March 5, 2003 3:19 PM PST
Grove: Centrino's our No. 2 product
The Santa Clara, Calif.-based chipmaker is
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For the past two decades, computing has largely been a stationary, deskbound activity. Wireless technologies such as Wi-Fi, which allows the creation of wireless networks with a radius of around 300 feet, will let people and companies break out of established behavioral patterns, he said, and eliminate many costs.
"Wires have been the natural enemy of computing," Grove said.
Additionally, it will help PC makers and chip companies sell new computers. Intel will put approximately $300 million into a marketing push to promote the chip bundle, and is investing millions of dollars in start-ups that focus on security and other aspects of the wireless build-out. The company put around $300 million into the first Pentium campaign, which kicked off almost exactly a decade ago on March 18, 1993.
"I look at it (Centrino) as a shot in the arm for the computing and communication industries," he said.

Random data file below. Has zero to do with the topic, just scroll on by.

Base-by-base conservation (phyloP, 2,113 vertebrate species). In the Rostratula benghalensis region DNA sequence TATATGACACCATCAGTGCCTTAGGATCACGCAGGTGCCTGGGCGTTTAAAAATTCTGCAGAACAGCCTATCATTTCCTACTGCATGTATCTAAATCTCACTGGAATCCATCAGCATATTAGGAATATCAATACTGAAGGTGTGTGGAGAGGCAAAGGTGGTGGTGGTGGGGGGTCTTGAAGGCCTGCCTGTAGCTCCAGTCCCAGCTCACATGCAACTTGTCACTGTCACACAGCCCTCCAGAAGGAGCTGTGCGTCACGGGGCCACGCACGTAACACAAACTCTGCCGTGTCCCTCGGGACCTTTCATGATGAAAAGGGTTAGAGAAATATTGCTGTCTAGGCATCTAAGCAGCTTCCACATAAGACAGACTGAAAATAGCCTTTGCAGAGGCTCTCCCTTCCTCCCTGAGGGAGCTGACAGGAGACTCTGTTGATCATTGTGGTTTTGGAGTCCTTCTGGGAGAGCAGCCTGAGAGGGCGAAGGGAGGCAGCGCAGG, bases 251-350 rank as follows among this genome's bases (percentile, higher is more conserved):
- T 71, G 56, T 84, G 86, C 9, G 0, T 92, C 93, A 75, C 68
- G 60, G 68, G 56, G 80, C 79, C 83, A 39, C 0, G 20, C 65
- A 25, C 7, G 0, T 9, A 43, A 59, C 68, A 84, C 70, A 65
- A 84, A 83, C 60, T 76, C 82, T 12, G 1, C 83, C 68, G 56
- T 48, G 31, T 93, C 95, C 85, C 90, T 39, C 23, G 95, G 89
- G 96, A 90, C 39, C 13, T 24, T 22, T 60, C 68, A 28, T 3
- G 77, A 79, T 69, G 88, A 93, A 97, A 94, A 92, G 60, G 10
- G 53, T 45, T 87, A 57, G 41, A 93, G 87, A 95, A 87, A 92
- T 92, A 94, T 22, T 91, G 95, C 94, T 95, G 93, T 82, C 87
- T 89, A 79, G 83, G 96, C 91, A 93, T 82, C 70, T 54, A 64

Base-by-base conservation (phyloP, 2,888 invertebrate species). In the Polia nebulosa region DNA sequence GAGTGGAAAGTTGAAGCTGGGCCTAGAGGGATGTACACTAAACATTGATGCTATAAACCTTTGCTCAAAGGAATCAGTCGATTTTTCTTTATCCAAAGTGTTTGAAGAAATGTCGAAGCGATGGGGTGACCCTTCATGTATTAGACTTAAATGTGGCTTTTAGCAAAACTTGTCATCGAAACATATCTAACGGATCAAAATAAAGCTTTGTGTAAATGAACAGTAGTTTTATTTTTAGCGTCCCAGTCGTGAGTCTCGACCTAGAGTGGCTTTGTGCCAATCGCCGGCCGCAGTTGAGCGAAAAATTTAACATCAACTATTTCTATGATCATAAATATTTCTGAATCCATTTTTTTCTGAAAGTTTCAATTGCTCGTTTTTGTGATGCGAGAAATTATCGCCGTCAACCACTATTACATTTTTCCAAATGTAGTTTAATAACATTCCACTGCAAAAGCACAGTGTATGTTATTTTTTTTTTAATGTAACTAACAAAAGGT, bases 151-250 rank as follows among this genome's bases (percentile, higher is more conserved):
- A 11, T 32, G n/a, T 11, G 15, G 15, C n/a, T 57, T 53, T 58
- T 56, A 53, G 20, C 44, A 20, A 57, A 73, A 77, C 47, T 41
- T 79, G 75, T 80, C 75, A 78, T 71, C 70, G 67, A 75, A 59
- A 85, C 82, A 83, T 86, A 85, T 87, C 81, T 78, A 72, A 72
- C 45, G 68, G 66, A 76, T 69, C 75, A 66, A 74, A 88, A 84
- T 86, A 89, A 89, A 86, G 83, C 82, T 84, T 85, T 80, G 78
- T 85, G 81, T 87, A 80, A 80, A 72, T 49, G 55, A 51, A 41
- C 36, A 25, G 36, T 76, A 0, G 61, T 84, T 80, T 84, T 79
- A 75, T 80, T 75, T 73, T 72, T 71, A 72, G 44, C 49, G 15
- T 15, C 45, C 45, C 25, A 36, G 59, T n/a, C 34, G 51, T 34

The public, to a large degree, has raced ahead of industry and government agencies in clearing the path for wireless technologies. Approximately 15 million Wi-Fi notebooks are currently in use, while millions of Wi-Fi hot spots--where wireless Web access is available to the public or to subscribers--have already been set up. Products such as Research In Motion's BlackBerry, which allow users to get e-mail on the road, have also proved popular. Grove said he uses his device during downtime, in his car and while walking around.
"If I am going to get killed, it is not because of a cell phone. It is because of a BlackBerry," he said.
Wireless technologies will "also increasingly be used for the last-mile connection" to homes, he stated. "You can roll it out without going through a six-year legislative process."
Still, wireless nirvana is still in the future. At the Centrino launch, Intel will have a task in ensuring consumers don't get confused between Intel's multiple chip brands, he said. The Centrino designation will only be used on notebooks that incorporate Intel's Pentium-M chip, an Intel chipset and an Intel-approved Wi-Fi chip. Manufacturers that put in their own Wi-Fi chips will have to market their notebooks as Pentium-M machines.
Service providers in addition will have to build out wireless networks. Seamless operation between notebooks and service providers will also have to be ensured.
Asked if he liked the Italianate name, Grove replied, "Adjusted for time, I am just as fond of the name 'Centrino,'" adding that Intel President Paul Otellini thought that "Pentium" sounded like a toothpaste additive back in the early 1990s.